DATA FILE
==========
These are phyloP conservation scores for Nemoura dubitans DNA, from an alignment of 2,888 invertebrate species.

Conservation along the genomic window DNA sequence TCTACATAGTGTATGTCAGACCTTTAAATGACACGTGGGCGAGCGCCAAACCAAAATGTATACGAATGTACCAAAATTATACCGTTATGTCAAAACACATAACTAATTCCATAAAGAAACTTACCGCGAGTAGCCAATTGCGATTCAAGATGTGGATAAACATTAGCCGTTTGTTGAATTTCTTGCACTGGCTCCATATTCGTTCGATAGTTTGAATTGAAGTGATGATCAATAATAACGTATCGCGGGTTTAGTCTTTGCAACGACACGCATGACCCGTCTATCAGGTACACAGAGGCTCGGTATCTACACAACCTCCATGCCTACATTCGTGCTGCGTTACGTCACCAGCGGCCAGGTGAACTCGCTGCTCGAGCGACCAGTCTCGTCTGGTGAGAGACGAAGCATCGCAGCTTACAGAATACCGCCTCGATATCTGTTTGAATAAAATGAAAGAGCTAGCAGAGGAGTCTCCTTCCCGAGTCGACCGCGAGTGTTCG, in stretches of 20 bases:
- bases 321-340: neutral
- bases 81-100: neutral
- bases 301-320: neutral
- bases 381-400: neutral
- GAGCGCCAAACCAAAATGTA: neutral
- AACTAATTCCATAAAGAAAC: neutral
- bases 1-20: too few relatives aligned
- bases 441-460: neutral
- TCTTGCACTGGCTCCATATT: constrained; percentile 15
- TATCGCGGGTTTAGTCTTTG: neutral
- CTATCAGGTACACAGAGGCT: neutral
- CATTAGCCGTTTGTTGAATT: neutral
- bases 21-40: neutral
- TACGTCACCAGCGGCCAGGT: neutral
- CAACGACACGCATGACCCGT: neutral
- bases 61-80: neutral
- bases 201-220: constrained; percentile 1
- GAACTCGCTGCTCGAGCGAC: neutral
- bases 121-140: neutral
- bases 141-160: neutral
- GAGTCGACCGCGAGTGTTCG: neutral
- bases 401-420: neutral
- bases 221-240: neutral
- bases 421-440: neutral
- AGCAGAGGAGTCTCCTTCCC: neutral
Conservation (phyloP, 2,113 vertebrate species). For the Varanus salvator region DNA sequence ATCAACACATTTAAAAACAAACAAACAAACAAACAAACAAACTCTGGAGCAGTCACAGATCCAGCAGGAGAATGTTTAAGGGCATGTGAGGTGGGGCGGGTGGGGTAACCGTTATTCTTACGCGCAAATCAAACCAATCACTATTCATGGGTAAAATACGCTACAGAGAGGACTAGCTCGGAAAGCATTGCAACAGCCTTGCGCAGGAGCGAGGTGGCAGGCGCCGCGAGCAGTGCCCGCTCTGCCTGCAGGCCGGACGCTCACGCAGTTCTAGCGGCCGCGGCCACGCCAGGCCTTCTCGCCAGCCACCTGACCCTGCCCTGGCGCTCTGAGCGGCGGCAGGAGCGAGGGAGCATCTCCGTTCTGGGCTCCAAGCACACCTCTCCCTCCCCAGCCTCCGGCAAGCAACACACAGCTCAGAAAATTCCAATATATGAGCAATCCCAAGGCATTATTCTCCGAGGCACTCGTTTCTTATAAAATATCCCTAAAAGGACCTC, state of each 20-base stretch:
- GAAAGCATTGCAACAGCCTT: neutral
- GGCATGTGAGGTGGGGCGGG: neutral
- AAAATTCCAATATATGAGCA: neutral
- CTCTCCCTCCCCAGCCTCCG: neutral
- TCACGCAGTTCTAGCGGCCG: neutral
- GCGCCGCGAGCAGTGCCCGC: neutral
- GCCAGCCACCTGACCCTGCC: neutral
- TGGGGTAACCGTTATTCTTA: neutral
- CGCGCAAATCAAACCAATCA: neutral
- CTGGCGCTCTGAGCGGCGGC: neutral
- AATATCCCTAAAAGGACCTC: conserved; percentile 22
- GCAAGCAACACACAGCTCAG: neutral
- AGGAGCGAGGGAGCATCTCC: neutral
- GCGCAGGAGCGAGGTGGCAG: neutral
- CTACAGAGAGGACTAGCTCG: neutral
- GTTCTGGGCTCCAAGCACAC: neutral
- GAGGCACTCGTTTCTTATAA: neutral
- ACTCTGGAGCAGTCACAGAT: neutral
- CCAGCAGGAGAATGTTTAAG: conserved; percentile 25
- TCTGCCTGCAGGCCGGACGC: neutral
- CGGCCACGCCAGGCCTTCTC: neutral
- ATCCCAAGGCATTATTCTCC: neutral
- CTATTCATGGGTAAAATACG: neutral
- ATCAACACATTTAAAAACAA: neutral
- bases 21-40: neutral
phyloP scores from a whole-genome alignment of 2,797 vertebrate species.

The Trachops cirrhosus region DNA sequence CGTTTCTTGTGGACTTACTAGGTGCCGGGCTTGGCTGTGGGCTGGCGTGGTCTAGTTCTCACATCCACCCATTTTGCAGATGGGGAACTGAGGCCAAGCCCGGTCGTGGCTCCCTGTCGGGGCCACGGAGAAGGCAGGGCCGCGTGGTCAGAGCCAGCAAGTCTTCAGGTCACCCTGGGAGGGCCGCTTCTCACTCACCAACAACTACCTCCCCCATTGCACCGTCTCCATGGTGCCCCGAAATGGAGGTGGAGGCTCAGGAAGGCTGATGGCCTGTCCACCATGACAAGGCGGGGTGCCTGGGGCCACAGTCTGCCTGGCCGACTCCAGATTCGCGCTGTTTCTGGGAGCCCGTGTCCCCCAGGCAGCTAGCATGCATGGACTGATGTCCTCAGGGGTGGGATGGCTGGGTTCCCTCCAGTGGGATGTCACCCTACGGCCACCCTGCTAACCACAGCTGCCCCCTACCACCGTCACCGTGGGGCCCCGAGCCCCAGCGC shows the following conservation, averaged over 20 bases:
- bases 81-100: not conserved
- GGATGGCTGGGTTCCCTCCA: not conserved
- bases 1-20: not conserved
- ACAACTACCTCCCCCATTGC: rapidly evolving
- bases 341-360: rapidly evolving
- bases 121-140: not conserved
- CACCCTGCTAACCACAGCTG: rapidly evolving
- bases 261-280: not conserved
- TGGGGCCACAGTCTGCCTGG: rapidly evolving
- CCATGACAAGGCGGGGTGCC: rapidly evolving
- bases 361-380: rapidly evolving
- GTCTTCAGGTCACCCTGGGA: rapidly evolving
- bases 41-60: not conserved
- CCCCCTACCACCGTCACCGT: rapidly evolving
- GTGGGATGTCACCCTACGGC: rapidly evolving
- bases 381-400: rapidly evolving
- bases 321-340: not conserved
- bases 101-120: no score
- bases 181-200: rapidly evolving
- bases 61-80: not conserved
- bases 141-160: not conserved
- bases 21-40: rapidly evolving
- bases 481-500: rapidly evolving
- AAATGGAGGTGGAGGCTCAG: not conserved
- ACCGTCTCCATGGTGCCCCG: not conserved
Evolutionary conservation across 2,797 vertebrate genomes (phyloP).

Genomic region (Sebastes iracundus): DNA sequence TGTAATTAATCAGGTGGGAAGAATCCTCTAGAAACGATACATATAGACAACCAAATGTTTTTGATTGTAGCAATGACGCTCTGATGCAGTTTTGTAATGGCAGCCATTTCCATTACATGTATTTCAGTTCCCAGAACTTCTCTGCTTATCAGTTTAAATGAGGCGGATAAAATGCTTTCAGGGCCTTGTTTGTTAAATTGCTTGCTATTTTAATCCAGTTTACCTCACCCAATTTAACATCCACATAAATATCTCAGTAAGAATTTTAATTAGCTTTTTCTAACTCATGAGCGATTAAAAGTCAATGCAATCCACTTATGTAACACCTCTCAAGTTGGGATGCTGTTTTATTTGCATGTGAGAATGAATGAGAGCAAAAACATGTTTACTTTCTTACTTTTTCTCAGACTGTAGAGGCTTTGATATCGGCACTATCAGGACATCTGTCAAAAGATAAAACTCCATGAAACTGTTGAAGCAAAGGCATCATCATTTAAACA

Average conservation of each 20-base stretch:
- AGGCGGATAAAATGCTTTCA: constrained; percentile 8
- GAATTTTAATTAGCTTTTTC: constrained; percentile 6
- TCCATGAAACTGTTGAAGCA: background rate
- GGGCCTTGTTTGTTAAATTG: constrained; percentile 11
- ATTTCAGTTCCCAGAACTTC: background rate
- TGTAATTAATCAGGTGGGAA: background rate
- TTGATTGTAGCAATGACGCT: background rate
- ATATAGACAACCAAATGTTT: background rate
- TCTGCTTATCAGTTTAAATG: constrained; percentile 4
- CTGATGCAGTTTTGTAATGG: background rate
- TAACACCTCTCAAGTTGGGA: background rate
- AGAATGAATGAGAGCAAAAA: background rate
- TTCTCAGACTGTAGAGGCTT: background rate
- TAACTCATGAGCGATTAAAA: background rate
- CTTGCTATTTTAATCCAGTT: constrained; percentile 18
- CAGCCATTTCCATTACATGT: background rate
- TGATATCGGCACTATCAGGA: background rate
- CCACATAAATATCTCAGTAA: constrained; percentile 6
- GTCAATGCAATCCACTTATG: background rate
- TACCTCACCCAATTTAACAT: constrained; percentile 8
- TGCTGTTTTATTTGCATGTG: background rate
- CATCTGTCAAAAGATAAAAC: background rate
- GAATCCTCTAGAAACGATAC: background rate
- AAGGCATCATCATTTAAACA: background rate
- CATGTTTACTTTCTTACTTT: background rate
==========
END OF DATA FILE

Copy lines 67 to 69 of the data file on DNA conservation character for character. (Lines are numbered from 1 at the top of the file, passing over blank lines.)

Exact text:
- GTCTTCAGGTCACCCTGGGA: rapidly evolving
- bases 41-60: not conserved
- CCCCCTACCACCGTCACCGT: rapidly evolving